Photography of Birds – Set # 102

Originally posted on H.J. Ruiz – Avian101:
Set # 102 Ruddy Turnstone Ruddy Turnstone Ruddy turnstones engage in a variety of behaviours to locate and capture prey. These behaviors can be placed into six general categories: Routing — The turnstone manipulates piles of seaweed through flicking, bulldozing, and pecking to expose small crustaceans or gastropod molluscs hidden underneath. Turning stones — As suggested by… Continue reading Photography of Birds – Set # 102

Photography of Birds – Set # 103

Originally posted on H.J. Ruiz – Avian101:
Set # 103 American Oystercatcher American Oystercatcher American oystercatchers first breed at an age of 3-4 years. When courting, the birds will walk together and make a single piping note. This progresses to leaning towards each other, extending and lowering the neck, and running alongside each other while calling. The pair may then burst into flight and… Continue reading Photography of Birds – Set # 103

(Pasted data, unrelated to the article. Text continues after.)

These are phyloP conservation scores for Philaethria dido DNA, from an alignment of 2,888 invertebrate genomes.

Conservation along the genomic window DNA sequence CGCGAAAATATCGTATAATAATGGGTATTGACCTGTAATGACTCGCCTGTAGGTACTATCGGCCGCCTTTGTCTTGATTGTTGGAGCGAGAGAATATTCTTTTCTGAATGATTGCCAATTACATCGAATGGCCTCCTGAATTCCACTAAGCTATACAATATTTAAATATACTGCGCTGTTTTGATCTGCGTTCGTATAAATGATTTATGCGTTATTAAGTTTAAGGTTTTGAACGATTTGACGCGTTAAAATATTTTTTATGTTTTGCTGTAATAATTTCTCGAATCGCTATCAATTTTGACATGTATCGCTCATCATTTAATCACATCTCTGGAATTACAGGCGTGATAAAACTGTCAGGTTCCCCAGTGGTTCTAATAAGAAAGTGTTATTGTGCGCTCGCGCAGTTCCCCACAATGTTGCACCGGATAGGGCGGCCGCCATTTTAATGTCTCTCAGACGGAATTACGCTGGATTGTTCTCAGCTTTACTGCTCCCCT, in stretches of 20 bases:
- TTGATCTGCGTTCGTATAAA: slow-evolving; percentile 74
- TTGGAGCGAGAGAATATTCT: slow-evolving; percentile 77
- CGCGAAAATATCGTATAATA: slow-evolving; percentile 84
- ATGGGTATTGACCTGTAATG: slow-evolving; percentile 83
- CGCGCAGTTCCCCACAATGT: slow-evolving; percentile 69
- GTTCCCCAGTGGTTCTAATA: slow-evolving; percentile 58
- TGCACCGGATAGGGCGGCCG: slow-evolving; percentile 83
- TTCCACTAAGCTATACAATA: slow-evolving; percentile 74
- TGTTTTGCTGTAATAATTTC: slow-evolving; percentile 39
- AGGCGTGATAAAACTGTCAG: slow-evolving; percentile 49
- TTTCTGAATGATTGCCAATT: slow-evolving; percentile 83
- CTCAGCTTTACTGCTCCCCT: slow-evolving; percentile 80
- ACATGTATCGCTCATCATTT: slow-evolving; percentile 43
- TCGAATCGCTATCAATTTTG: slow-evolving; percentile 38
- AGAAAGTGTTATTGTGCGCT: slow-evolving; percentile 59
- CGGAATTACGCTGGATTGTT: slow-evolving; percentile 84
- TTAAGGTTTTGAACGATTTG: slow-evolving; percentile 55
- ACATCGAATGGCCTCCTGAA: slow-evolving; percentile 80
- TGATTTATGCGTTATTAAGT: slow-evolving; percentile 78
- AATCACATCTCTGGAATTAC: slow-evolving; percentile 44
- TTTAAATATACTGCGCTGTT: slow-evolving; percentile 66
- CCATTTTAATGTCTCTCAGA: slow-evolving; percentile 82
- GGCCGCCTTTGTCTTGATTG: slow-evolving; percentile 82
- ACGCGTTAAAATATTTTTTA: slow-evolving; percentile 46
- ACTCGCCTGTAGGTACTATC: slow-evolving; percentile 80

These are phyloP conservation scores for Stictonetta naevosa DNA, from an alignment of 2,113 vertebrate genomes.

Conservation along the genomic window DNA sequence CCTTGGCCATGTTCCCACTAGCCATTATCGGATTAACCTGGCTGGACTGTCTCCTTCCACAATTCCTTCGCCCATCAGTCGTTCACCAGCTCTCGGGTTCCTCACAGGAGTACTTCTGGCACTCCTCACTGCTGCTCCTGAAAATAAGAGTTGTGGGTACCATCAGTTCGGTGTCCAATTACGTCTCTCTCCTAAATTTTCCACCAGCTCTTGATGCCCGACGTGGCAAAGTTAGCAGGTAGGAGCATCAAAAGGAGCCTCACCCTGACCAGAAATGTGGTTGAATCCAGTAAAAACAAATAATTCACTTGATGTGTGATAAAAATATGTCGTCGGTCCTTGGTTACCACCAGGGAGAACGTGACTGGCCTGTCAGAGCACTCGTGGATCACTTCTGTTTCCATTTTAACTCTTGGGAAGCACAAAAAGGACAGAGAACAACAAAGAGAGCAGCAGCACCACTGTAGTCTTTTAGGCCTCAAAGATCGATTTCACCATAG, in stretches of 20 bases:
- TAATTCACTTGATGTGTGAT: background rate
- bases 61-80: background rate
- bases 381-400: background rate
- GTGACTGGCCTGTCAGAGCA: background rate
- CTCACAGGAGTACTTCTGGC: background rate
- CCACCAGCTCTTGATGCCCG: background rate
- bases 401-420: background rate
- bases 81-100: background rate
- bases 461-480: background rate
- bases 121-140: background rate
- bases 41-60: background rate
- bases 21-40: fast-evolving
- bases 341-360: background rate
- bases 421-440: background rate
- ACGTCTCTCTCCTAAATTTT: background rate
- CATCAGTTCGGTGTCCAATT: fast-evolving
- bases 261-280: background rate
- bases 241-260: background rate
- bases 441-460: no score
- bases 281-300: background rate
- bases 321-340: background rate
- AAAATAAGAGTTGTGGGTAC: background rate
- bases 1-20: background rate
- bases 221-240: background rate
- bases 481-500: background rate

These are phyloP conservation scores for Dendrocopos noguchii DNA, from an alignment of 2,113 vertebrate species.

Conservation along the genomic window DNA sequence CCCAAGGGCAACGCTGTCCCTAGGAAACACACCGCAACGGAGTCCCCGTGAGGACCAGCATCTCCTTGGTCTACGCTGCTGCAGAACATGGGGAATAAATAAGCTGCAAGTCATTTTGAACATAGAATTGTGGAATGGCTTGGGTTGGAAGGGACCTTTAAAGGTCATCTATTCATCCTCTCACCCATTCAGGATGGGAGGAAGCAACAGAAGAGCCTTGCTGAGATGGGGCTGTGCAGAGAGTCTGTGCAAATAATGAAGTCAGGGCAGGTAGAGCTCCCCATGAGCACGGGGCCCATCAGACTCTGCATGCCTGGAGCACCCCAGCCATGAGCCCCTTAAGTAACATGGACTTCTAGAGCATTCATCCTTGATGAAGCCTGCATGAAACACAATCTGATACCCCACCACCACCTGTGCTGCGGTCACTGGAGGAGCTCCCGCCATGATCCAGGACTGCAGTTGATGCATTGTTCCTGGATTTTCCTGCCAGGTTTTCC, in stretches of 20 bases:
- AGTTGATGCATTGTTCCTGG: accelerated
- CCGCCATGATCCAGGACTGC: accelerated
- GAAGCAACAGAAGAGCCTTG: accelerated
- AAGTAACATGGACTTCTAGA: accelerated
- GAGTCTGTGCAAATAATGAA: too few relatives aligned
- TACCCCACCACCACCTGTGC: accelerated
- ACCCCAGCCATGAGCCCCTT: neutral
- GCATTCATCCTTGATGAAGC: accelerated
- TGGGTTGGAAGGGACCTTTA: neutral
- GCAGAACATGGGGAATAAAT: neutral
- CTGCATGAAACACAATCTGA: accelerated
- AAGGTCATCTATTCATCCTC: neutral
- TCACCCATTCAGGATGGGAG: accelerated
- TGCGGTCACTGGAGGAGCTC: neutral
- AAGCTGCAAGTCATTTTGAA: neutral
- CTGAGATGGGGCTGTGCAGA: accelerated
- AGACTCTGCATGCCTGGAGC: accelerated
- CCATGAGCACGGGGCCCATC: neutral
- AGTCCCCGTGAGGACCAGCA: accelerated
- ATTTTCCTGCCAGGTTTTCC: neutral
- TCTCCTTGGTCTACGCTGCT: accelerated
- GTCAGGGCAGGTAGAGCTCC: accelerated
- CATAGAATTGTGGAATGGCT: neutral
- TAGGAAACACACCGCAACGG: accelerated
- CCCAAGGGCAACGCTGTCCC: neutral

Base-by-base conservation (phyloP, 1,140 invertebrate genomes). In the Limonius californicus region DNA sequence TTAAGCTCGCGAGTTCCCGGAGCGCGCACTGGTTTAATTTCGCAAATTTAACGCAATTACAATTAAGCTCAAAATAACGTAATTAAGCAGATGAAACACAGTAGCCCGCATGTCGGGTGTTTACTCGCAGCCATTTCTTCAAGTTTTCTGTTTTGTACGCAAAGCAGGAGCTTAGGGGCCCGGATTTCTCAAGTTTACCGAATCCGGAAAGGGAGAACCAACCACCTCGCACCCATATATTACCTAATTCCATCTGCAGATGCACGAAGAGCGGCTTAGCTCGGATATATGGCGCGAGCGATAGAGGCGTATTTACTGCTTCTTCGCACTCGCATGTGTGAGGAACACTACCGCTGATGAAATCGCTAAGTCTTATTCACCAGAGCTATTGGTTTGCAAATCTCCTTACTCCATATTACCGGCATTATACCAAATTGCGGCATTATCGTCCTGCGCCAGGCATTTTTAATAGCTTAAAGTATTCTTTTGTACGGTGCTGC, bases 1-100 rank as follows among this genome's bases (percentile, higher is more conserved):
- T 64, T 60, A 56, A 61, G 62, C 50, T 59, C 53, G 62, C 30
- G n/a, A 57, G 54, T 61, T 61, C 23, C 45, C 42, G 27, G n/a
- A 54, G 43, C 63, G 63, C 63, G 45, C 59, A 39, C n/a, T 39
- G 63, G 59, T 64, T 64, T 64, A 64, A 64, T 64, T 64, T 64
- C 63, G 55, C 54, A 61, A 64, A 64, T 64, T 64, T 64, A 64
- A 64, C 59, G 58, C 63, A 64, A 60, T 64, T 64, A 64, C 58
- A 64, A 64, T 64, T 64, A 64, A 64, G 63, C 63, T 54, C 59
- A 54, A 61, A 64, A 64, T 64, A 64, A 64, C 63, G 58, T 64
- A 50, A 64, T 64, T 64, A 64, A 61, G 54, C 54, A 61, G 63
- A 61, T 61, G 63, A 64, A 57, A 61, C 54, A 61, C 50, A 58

Photography of Birds – Set # 105

Originally posted on H.J. Ruiz – Avian101:
Set # 105 Indigo Bunting Indigo Bunting The brown-headed cowbird may parasitize this species. Indigo buntings abandon their nest if a cowbird egg appears before they lay any of their own eggs, but accept the egg after that point. Pairs with parasitized nests have less reproductive success. The bunting chicks hatch, but have lower survival rates as… Continue reading Photography of Birds – Set # 105

Photography of Birds – Set # 107

Originally posted on H.J. Ruiz – Avian101:
Set # 107 Ruddy Duck Ruddy Duck Their breeding habitat is marshy lakes and ponds. They nest in dense marsh vegetation near water. The female builds the nest out of grass, locating it in tall vegetation to hide it from predators. A typical brood contains 5 to 15 ducklings.  Pairs form each year. They are migratory and… Continue reading Photography of Birds – Set # 107

Photography of Birds – Set # 109

Originally posted on H.J. Ruiz – Avian101:
Set # 109 Laughing Gull Laughing Gull It breeds on the Atlantic coast of North America, the Caribbean, and northern South America. Northernmost populations migrate farther south in winter, and this species occurs as a rare vagrant to western Europe. The laughing gull’s English name is derived from its raucous “kee-agh” call, which sounds like a high-pitched… Continue reading Photography of Birds – Set # 109